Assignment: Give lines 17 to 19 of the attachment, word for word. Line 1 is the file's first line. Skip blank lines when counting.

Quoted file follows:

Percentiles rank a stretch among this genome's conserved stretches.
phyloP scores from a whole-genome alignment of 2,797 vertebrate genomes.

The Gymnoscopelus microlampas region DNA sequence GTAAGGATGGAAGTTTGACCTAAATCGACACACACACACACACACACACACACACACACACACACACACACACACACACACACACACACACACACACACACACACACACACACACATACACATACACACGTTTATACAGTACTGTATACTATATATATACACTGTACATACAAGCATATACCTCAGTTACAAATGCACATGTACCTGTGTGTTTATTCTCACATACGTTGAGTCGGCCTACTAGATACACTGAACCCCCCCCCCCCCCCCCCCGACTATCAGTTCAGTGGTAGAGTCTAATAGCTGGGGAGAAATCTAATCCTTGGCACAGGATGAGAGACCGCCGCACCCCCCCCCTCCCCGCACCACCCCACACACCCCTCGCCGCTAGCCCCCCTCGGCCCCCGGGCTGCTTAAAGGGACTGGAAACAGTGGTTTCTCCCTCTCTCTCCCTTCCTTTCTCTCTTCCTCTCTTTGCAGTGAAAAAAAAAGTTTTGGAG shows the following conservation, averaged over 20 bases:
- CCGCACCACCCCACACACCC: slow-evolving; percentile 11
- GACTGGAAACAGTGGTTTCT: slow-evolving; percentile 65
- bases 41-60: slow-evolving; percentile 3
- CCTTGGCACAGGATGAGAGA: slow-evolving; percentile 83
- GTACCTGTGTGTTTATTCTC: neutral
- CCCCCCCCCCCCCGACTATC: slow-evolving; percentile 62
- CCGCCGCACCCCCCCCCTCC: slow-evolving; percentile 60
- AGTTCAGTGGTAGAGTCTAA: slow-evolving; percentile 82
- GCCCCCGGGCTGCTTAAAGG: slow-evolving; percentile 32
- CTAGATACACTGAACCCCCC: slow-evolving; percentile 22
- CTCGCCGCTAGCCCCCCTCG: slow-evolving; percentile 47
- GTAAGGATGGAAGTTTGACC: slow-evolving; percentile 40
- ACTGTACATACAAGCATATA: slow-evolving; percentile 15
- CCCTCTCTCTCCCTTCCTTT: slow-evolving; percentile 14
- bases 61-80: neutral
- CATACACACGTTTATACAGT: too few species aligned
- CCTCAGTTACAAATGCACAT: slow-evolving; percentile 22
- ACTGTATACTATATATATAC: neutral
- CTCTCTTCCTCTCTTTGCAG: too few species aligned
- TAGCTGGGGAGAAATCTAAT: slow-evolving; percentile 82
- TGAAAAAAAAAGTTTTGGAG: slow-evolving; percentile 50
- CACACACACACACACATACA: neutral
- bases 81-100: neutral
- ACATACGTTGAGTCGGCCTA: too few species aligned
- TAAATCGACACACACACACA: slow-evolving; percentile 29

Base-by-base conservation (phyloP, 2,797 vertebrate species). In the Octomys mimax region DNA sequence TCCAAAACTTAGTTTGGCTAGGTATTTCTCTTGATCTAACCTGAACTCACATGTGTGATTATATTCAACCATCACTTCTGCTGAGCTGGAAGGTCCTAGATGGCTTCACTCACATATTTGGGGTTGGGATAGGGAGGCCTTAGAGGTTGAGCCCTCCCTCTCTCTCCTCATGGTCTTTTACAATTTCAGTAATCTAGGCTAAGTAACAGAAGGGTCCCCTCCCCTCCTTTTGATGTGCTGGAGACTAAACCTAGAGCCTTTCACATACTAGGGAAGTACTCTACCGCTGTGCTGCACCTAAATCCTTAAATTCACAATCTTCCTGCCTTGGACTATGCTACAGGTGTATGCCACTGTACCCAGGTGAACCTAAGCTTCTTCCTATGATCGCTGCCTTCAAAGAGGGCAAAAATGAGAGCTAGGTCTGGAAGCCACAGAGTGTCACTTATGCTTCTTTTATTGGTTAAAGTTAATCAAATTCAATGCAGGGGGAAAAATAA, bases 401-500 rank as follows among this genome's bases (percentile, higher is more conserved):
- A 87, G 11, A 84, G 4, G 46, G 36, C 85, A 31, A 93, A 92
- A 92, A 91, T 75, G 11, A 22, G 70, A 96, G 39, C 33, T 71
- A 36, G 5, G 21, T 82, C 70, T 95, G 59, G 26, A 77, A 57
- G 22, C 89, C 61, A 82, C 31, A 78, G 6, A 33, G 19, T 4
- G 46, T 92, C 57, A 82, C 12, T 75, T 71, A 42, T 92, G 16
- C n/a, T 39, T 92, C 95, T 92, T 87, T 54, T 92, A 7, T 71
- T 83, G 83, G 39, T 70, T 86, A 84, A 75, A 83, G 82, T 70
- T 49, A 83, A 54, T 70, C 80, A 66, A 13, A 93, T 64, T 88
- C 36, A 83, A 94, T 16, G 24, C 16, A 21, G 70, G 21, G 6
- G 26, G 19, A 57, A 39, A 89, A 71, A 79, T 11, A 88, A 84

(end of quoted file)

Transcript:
- CCCTCTCTCTCCCTTCCTTT: slow-evolving; percentile 14
- bases 61-80: neutral
- CATACACACGTTTATACAGT: too few species aligned